God didn’t do this for the angels: their fall is eternal. God doesn’t leave creation “subject to futility” or put it under another dominion. God came, and came not just to put the human Humpty Dumpty back together again but to give him an even greater dignity and possibility than he even had before.

“God so loved the world that he gave his only begotten Son …” (John 3:16).

Just stop and think about how amazing the message of Christianity is: God became man so that man could share the very life of God. God became man, not because he was deserving — in fact, he was only deserving of his failure — but out of love, even amidst human rebellion. 

The truly amazing paradox is that, faced with those truths, there are still people who say, “I’m not interested.”

This Mystery is represented in art by early Italian Renaissance painter Sandro Botticelli. “Mystical Nativity” hangs in the National Gallery, London.

Why this painting? Because it depicts the truly cosmic dimensions of what happened that first Christmas. Most Nativity paintings show only the human (and animal) actors, sometimes with an angel or two thrown in for effect. Botticelli illustrates the joyous significance of that day for the whole created order.

The angelic presence in this painting is immense. That ought to remind us that, while we profess our belief in God who created “all things, visible and invisible,” we sometimes forget about that invisible “cloud of witnesses” (Hebrews 12:1) around us. Our attachment to visibility causes us to neglect the “bigger picture.”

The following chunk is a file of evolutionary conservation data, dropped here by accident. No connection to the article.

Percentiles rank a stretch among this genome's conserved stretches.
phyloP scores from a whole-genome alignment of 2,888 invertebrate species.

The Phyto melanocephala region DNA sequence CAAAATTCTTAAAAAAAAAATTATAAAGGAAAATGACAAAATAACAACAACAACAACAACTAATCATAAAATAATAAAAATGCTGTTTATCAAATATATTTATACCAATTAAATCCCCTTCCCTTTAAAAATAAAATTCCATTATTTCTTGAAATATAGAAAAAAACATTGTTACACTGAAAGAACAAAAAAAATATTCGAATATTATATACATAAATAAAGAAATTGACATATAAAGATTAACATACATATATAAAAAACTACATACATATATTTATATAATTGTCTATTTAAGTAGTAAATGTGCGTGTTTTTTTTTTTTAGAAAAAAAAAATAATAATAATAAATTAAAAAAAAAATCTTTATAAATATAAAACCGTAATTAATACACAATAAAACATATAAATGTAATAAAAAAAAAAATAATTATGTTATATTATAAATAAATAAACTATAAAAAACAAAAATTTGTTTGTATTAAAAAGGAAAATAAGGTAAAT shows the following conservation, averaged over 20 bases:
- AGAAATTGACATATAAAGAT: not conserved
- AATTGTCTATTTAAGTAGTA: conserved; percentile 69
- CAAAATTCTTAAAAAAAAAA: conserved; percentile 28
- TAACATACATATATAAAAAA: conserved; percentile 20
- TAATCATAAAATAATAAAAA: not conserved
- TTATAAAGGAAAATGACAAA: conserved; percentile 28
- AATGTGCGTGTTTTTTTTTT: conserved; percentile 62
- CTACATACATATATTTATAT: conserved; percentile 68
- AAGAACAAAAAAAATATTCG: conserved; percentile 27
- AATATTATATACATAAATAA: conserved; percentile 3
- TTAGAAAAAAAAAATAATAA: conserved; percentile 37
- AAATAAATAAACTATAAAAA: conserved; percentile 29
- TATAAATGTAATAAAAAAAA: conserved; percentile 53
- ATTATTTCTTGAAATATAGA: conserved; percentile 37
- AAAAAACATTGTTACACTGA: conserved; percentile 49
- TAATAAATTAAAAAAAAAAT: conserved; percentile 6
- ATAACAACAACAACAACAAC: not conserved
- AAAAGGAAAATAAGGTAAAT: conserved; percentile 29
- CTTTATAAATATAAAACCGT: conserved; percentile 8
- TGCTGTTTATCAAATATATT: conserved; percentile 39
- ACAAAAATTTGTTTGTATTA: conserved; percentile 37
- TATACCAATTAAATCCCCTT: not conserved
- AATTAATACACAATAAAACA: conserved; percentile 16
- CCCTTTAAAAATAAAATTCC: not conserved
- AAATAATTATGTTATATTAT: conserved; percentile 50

In this painting, angelic joy is overflowing. Twelve heavenly angels dance, casting down their crowns.  Three angels, alluding to the Trinity, sit atop the manger. The center angel reads a book, presumably the prophecies of what is taking place. Angels are also guardians not just of persons but of places: are they the guardian angels of the manger?

Other guardian angels escort men from the right and left to the manger scene, pointing out to them what’s happening, crowning them in laurel leaves, because God has already declared man’s victory over sin in Christ. The two on the right are shepherds; the three on the left, in humbler garb, Magi. At the bottom of the painting, three pairs of persons — men and angels — embrace. Fraternity is not just a temporal, this-worldly thing.

Lest we lose sight amid this era of good feelings why this birth was necessary, however, notice that beneath the feet of those men and angels at the bottom, little demons are scurrying for cover, because they know Satan is on the ropes.

At the center of the painting, of course, we have the three dramatis personae: Jesus, his Mother Mary, and Joseph. Parents, like all good parents, are keeping watch. Note, also, that in that center field appear ox and donkey. The non-human animate world also rejoices that the new Adam on that straw will exercise an ever-greater dominion, an “everlasting dominion,” than the old Adam. The donkey, for his role in making this night possible, gets a prize position. Behind both animals opens the wider natural world, depicted by woods: all creation is here.

“A Son is born for us.” Is the mystery of Christmas poverty? In one sense, yes. In another, though, Christmas reminds us how God has made a rich man of the human pauper. God reminds us how precious his image and likeness in us is to him, a reality we so easily forget. And he gives truth to the lines in Harry Belafonte’s modern Christmas song, “Mary’s Boy Child”:

Trumpets sound and angels sing
Listen to what they say:
That man will live forevermore
Because of Christmas Day.
Cardinal-elect Víctor Manuel Fernández was appointed by Pope Francis on July 1, 2023, to become the next prefect for the Dicastery for the Doctrine of the Faith.